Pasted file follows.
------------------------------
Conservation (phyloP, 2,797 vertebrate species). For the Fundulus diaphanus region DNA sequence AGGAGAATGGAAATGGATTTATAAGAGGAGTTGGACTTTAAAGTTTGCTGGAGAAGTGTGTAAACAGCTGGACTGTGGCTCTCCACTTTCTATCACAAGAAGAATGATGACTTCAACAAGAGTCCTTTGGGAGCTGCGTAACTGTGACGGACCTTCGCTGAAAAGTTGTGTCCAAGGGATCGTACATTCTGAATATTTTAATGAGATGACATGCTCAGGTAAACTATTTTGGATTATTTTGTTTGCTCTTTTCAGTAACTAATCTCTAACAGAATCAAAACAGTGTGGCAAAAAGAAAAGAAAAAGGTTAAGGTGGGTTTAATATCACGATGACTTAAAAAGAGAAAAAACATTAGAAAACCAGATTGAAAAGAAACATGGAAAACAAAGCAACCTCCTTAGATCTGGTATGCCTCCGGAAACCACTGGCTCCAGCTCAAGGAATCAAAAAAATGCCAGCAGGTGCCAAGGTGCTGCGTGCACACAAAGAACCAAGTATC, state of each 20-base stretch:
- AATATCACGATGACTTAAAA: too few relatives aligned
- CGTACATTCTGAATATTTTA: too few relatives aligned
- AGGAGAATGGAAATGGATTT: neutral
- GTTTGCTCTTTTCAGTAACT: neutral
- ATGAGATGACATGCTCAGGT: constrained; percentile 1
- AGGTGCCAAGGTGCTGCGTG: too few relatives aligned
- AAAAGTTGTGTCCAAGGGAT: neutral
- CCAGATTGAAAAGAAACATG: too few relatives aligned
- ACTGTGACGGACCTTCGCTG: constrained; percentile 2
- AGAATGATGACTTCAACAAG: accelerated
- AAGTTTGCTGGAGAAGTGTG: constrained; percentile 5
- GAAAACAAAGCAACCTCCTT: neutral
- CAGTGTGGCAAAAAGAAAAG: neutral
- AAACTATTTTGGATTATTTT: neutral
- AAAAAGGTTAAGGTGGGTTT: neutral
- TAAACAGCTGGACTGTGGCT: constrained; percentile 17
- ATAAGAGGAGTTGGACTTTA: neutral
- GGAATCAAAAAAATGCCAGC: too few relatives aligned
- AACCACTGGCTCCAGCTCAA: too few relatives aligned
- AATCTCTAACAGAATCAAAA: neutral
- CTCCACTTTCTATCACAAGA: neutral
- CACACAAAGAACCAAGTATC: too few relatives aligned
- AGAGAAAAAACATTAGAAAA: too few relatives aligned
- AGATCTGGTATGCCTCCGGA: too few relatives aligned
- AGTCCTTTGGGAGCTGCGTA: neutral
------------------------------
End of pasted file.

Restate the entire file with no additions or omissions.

Conservation (phyloP, 2,797 vertebrate species). For the Fundulus diaphanus region DNA sequence AGGAGAATGGAAATGGATTTATAAGAGGAGTTGGACTTTAAAGTTTGCTGGAGAAGTGTGTAAACAGCTGGACTGTGGCTCTCCACTTTCTATCACAAGAAGAATGATGACTTCAACAAGAGTCCTTTGGGAGCTGCGTAACTGTGACGGACCTTCGCTGAAAAGTTGTGTCCAAGGGATCGTACATTCTGAATATTTTAATGAGATGACATGCTCAGGTAAACTATTTTGGATTATTTTGTTTGCTCTTTTCAGTAACTAATCTCTAACAGAATCAAAACAGTGTGGCAAAAAGAAAAGAAAAAGGTTAAGGTGGGTTTAATATCACGATGACTTAAAAAGAGAAAAAACATTAGAAAACCAGATTGAAAAGAAACATGGAAAACAAAGCAACCTCCTTAGATCTGGTATGCCTCCGGAAACCACTGGCTCCAGCTCAAGGAATCAAAAAAATGCCAGCAGGTGCCAAGGTGCTGCGTGCACACAAAGAACCAAGTATC, state of each 20-base stretch:
- AATATCACGATGACTTAAAA: too few relatives aligned
- CGTACATTCTGAATATTTTA: too few relatives aligned
- AGGAGAATGGAAATGGATTT: neutral
- GTTTGCTCTTTTCAGTAACT: neutral
- ATGAGATGACATGCTCAGGT: constrained; percentile 1
- AGGTGCCAAGGTGCTGCGTG: too few relatives aligned
- AAAAGTTGTGTCCAAGGGAT: neutral
- CCAGATTGAAAAGAAACATG: too few relatives aligned
- ACTGTGACGGACCTTCGCTG: constrained; percentile 2
- AGAATGATGACTTCAACAAG: accelerated
- AAGTTTGCTGGAGAAGTGTG: constrained; percentile 5
- GAAAACAAAGCAACCTCCTT: neutral
- CAGTGTGGCAAAAAGAAAAG: neutral
- AAACTATTTTGGATTATTTT: neutral
- AAAAAGGTTAAGGTGGGTTT: neutral
- TAAACAGCTGGACTGTGGCT: constrained; percentile 17
- ATAAGAGGAGTTGGACTTTA: neutral
- GGAATCAAAAAAATGCCAGC: too few relatives aligned
- AACCACTGGCTCCAGCTCAA: too few relatives aligned
- AATCTCTAACAGAATCAAAA: neutral
- CTCCACTTTCTATCACAAGA: neutral
- CACACAAAGAACCAAGTATC: too few relatives aligned
- AGAGAAAAAACATTAGAAAA: too few relatives aligned
- AGATCTGGTATGCCTCCGGA: too few relatives aligned
- AGTCCTTTGGGAGCTGCGTA: neutral